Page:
The forum, which was also recently held in New York, last week, and Birmingham and London, last month, also provides an environment in which investors can network and explore opportunities for investment in Jamaica.

Jamaicans in Toronto listen keenly as Police Commissioner in Jamaica, Major General Anderson, updates Jamaicans in Toronto on measures to abate crime and violence in Jamaica.

Jamaicans in Toronto listen keenly as Police Commissioner in Jamaica, Major General Anderson, updates Jamaicans in Toronto on measures to abate crime and violence in Jamaica.

Earl Jarrett, Chief Executive Officer, of The Jamaica National Group, who also addressed the forum, said, “We know that the inhibiting factors to increased investment are the level of crime and violence in Jamaica. And, we recognise that they are of primary concern among Jamaicans locally and in the Diaspora.”

Jarrett added that the harsh realities of crime in Jamaica mean that: “We also need to scrutinize the measures being implemented to eradicate this blight on our country, which seriously hamper citizen safety and development initiatives, in both the government and the private sector.”

Distinction between Crime and Violence
However, Commissioner Anderson emphasised that there is a clear distinction between crime and violence, and, in that vein, noted that efforts were targeted to treat both challenges differently.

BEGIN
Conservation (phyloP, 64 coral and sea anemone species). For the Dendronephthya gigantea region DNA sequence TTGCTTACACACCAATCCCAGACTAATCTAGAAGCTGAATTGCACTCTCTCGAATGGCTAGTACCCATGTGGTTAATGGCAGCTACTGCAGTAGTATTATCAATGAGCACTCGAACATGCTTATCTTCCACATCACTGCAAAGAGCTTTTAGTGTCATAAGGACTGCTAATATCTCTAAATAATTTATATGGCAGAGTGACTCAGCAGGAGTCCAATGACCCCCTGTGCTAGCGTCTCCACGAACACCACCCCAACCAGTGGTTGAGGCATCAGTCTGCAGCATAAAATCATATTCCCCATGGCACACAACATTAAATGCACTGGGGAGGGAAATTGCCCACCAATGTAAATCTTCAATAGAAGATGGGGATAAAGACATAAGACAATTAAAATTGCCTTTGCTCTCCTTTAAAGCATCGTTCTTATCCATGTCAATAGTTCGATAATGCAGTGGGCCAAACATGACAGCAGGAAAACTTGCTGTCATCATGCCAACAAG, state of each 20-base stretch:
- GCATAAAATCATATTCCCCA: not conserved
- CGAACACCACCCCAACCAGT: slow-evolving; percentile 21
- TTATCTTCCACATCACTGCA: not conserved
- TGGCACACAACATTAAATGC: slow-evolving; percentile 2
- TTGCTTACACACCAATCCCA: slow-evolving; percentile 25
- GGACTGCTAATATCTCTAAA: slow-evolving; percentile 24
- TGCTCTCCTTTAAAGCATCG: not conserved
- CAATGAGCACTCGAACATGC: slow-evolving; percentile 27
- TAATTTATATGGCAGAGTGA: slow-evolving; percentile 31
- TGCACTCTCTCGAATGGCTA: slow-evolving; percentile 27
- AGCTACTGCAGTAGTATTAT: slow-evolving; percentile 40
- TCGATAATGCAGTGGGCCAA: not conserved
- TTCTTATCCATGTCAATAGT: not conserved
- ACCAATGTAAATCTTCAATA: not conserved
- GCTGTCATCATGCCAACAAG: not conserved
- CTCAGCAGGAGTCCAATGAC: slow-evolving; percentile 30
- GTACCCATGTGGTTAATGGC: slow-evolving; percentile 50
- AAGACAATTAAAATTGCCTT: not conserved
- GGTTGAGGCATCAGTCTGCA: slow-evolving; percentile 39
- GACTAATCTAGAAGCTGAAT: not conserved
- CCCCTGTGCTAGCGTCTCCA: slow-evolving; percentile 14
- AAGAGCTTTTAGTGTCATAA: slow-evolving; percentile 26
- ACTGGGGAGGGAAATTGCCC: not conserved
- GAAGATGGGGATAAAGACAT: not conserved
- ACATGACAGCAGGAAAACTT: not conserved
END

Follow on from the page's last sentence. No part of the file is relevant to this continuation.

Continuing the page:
“The biggest predictor of violence is previous acts of violence. It doesn’t operate like crime; and, therefore, the measures to deal with violence are different,” he underscored, pointing out that, “Crime is largely done for economic gain, while violence is a cycle, which thrives on previous acts of violence.”

“And, therefore, you cannot use violence to stop violence,” he quipped.

He noted that, in that vein, several measures have been implemented, underscoring that the overarching vision for security in Jamaica is encapsulated in the government’s five-pillar strategy, which speaks to: Effective Policing, Swift and Sure Justice, Crime Prevention through Social Development, Situational Crime Prevention and Reduced Re-offending.

Denise Jones, Chief Executive Officer (CEO) of Jones and Jones Productions, asks questions about the emergence and management of crime in the parish of Portland, Jamaica, during the questions and answers section of the presentation by Commissioner of Police, Major General Antony Anderson.